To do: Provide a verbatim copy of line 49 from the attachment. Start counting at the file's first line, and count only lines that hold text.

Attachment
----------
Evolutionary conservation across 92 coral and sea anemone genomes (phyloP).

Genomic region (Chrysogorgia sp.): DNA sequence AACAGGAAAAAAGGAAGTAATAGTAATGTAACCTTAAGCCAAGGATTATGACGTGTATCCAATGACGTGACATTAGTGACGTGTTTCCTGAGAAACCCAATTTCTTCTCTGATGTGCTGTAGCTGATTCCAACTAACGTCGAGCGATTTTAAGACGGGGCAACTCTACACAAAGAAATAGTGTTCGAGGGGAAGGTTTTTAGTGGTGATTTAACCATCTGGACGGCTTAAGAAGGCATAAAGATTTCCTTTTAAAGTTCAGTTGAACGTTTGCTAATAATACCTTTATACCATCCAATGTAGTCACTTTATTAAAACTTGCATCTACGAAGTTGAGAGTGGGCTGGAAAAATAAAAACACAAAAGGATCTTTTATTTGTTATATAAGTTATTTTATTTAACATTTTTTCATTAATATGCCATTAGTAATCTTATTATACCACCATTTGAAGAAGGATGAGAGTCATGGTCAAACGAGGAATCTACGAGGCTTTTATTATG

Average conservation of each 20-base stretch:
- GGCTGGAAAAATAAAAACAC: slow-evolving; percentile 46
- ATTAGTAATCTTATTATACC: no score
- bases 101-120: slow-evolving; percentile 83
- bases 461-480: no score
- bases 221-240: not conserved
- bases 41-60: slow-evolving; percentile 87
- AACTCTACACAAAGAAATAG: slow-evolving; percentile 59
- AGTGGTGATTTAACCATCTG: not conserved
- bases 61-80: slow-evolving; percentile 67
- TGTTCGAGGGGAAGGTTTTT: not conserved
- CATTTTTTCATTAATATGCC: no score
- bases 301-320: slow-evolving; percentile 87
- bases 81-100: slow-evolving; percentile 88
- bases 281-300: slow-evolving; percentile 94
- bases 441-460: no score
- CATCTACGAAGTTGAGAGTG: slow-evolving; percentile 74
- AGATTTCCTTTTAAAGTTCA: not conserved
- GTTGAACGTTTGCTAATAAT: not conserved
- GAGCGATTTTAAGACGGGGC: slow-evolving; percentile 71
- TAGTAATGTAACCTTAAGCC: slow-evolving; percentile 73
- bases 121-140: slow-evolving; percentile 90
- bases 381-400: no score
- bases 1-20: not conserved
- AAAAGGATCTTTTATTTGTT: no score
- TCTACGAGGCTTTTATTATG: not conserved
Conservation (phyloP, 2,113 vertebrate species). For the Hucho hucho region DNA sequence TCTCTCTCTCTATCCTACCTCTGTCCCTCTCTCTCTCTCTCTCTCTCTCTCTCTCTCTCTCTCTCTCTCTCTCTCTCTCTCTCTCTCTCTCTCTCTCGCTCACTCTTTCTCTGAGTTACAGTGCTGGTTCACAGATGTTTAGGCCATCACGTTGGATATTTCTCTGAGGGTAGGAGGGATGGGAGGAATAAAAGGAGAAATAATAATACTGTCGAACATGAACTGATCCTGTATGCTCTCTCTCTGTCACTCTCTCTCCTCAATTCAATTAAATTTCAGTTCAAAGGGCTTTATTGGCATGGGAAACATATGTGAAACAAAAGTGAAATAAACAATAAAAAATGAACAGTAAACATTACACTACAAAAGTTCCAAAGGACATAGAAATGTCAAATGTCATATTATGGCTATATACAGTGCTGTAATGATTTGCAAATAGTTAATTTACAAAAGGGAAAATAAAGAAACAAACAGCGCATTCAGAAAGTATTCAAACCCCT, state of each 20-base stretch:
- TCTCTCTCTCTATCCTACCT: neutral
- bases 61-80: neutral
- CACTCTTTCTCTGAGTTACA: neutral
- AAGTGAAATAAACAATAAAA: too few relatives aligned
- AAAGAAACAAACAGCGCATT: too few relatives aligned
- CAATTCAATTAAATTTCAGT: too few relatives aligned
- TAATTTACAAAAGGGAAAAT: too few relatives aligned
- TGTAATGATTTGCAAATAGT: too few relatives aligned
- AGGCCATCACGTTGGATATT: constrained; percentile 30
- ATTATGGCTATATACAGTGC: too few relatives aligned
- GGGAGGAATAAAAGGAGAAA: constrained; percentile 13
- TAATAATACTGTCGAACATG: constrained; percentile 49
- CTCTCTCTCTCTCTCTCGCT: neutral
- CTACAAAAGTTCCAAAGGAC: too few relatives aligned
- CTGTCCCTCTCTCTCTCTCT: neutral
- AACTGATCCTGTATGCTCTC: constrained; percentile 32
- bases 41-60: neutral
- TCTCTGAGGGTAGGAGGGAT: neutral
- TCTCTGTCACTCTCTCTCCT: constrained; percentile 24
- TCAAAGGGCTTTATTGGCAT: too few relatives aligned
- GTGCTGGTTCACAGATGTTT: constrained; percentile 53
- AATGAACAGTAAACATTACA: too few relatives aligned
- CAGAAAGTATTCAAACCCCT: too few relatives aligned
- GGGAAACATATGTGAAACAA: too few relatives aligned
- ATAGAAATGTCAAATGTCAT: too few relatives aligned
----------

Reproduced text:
- TCAAAGGGCTTTATTGGCAT: too few relatives aligned